To London by bike

Part 1 - From Harwich to Elstree

Our route in
Google Earth

Day 0 Hoek van Holland Harwich 1 km
Day 1 Harwich Bury St. Edmunds 84 km
Day 2 Bury St. Edmunds Melbourn 83 km
Day 3 Melbourn Elstree 77 km

This year we had a really good excuse to go to London: we managed to get tickets for the Iron Maiden concert in Twickenham Rugby Stadium. As we recently had bought new bicycles, we decided to leave the car in Holland and just go by bike. So on a sunny afternoon we unloaded our bikes and took the night boat from Hoek van Holland to Harwich.

 Dumping the car

The ferry

We had planned to take a ferry in Harwich to the other side of the Stout river. On the other side of the river, we had imagined there would be more quiet roads.

Alas, the ferry goes at about 10 o'clock, while we came from the 6:30 boat.

Harwich harbour

Typically British

We soon found out that the southern coast was just as quiet, after the cars from the boat had passed. The water on the right is a ford in the middle of a village, not the leftover of a lot of rain.   

Whippiiiiiiii Scheetje beef


We had out first stop in Lavenham, a nice town with a lot of timber-framed houses. The pride of Lavenham is the guildhouse, where you can learn anything about wool. And at the church there was a school class, dressed in traditional clothing.

Lavenham church

Children in historical costumes

As we still had a lot of energy on our first day of biking, we went on to Bury St. Edmunds. We are always in for places of pilgrimage, and this one is a really ancient. It date back from the time King Edmund was killed by Vikings. And the rules of the Magna Carta were founded here, so that's another reason to come here.


Flowers and old houses

Besides, it as a very relaxing town were you can enjoy a nice evening and have a rest after 84 kilometres cycling.

It's very hard work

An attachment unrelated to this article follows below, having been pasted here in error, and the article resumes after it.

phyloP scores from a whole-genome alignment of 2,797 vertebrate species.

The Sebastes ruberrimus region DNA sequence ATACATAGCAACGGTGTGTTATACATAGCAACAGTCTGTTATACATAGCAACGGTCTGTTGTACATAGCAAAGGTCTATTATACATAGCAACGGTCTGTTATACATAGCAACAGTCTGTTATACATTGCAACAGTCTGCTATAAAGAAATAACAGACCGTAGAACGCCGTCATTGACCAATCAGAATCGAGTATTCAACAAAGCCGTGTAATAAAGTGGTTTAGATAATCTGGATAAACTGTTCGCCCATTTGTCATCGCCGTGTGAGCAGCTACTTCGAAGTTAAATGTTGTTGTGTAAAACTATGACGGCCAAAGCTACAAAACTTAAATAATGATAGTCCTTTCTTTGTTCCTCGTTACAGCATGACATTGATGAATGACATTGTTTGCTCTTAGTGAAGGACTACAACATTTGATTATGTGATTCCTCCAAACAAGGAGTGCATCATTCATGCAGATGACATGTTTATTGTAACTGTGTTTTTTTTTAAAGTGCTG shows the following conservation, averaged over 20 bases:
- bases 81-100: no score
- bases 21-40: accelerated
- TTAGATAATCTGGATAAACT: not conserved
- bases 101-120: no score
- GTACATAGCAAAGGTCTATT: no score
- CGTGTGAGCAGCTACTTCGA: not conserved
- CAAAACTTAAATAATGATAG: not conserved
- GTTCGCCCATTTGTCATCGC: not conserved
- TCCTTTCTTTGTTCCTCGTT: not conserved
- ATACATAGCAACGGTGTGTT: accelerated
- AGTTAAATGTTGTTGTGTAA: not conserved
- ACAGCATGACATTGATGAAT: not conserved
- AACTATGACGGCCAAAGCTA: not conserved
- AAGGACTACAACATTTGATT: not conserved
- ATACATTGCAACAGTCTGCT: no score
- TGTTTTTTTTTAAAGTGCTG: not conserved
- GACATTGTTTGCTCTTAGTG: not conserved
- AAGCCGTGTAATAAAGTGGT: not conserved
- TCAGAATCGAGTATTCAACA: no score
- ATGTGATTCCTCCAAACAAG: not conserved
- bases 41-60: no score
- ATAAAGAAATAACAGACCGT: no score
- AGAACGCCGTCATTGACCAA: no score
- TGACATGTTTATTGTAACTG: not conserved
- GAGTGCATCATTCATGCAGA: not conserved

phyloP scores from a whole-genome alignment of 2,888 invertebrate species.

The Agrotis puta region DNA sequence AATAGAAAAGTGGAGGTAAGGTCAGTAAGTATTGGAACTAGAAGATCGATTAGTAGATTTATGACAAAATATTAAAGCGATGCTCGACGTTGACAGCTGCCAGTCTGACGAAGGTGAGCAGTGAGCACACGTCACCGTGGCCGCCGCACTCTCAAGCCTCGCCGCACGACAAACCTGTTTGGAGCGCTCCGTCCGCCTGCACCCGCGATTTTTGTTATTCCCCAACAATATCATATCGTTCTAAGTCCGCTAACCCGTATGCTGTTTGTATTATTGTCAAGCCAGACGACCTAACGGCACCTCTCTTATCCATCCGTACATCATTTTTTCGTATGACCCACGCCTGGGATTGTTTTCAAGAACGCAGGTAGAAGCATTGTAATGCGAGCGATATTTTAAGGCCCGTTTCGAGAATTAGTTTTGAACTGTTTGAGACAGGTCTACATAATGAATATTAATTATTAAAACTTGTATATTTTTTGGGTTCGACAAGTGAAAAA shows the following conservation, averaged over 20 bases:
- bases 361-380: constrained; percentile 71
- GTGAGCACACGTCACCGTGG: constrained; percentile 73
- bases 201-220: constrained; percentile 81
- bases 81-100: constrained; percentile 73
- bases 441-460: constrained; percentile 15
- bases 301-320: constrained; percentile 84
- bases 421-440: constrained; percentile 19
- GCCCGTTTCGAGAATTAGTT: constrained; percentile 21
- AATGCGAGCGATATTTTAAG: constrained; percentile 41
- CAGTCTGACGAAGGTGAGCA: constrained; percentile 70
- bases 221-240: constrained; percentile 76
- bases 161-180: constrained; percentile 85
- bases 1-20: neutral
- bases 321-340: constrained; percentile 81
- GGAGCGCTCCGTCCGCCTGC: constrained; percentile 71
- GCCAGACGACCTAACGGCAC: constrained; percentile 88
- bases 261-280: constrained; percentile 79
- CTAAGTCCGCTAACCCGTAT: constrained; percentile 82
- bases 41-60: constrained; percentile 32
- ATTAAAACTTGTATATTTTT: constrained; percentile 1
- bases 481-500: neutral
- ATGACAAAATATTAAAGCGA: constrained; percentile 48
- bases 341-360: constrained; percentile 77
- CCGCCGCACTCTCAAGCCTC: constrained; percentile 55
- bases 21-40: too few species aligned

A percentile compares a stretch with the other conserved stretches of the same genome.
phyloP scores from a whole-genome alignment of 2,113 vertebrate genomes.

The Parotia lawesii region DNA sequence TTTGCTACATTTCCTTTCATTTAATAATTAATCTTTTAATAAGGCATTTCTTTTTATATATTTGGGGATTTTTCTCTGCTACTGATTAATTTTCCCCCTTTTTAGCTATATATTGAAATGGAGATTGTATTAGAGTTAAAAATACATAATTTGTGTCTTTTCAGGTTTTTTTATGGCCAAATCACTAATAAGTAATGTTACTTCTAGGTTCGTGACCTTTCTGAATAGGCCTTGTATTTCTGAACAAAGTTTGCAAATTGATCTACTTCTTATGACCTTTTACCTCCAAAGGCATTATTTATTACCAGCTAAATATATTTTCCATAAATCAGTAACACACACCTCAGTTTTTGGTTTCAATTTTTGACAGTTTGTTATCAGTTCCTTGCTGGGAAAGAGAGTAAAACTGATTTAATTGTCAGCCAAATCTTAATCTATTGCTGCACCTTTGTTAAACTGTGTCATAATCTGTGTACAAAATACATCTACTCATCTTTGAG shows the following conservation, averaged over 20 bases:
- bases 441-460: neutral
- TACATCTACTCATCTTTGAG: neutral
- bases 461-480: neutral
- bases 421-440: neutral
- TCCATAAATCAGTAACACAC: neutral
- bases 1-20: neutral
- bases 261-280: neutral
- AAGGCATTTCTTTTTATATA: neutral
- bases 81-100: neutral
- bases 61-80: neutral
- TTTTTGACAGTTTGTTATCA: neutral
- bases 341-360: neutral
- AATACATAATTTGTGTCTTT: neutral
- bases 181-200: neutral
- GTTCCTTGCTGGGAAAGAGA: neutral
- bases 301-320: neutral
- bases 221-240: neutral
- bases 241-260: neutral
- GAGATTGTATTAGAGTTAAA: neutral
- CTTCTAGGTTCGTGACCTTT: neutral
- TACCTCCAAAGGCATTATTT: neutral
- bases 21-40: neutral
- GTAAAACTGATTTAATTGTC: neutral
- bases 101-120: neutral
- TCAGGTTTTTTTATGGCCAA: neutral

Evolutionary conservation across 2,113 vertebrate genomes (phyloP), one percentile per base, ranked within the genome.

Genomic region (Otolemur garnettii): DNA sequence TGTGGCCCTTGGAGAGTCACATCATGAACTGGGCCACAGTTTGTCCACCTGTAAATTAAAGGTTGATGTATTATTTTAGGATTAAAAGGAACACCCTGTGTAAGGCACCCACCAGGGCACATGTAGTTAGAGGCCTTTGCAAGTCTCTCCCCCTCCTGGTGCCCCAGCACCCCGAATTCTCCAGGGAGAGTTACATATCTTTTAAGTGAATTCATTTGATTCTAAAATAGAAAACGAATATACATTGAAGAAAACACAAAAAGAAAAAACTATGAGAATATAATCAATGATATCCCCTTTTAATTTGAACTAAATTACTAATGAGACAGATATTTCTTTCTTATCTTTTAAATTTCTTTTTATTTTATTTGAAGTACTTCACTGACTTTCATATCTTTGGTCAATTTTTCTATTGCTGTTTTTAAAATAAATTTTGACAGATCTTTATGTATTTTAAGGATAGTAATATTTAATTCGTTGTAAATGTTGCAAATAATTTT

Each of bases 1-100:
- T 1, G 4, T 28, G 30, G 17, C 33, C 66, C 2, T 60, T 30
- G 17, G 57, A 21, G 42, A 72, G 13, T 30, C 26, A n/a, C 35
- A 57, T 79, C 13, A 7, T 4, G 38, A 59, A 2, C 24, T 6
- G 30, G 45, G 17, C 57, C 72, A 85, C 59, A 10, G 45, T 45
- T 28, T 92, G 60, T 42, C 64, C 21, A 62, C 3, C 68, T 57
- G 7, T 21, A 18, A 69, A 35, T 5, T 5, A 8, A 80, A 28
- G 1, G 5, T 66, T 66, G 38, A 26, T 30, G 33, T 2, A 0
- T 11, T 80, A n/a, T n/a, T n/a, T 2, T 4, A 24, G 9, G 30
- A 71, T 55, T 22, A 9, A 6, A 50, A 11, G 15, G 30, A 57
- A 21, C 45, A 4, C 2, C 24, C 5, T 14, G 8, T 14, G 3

Please knock
Trinity College

Isaac Newton

On our second day we first went to Newmarket, were we noticed the anxiety of the horse races. At the racing tracks some riders and horses were practicing an on the road a man with binoculars tried to find out the best bet. Of course we visited the National Horseracing museum, were we noticed the similarity between jockeys and toreadores.
Next we went to Cambridge. If you learn a lot in Cambridge we wouldn't know, but at least you can do it in style at one of the many colleges here. At random we picked Trinity College to visit. Here we met some-one we knew, Sir Isaac Newton. At least he learned a lot!

Mind your head

Puntering on the Cam

Great landscapes

As Mirjam had three (!) flats today, we didn't have time to go boating on the Cam. Instead we went directly to our hotel in Melbourn (not the one in Australia, that one has an extra e).

The last part of the way to London is via St. Albans, named after another martyr. St. Albans is famous for the remains of the Roman times. When you have seen some other amphitheatres, like Aspendos, this one is not very impressive. But after visiting the museum, where they explain how the building materials were re-used for the  cathedral, all becomes clear.

Roman amphitheater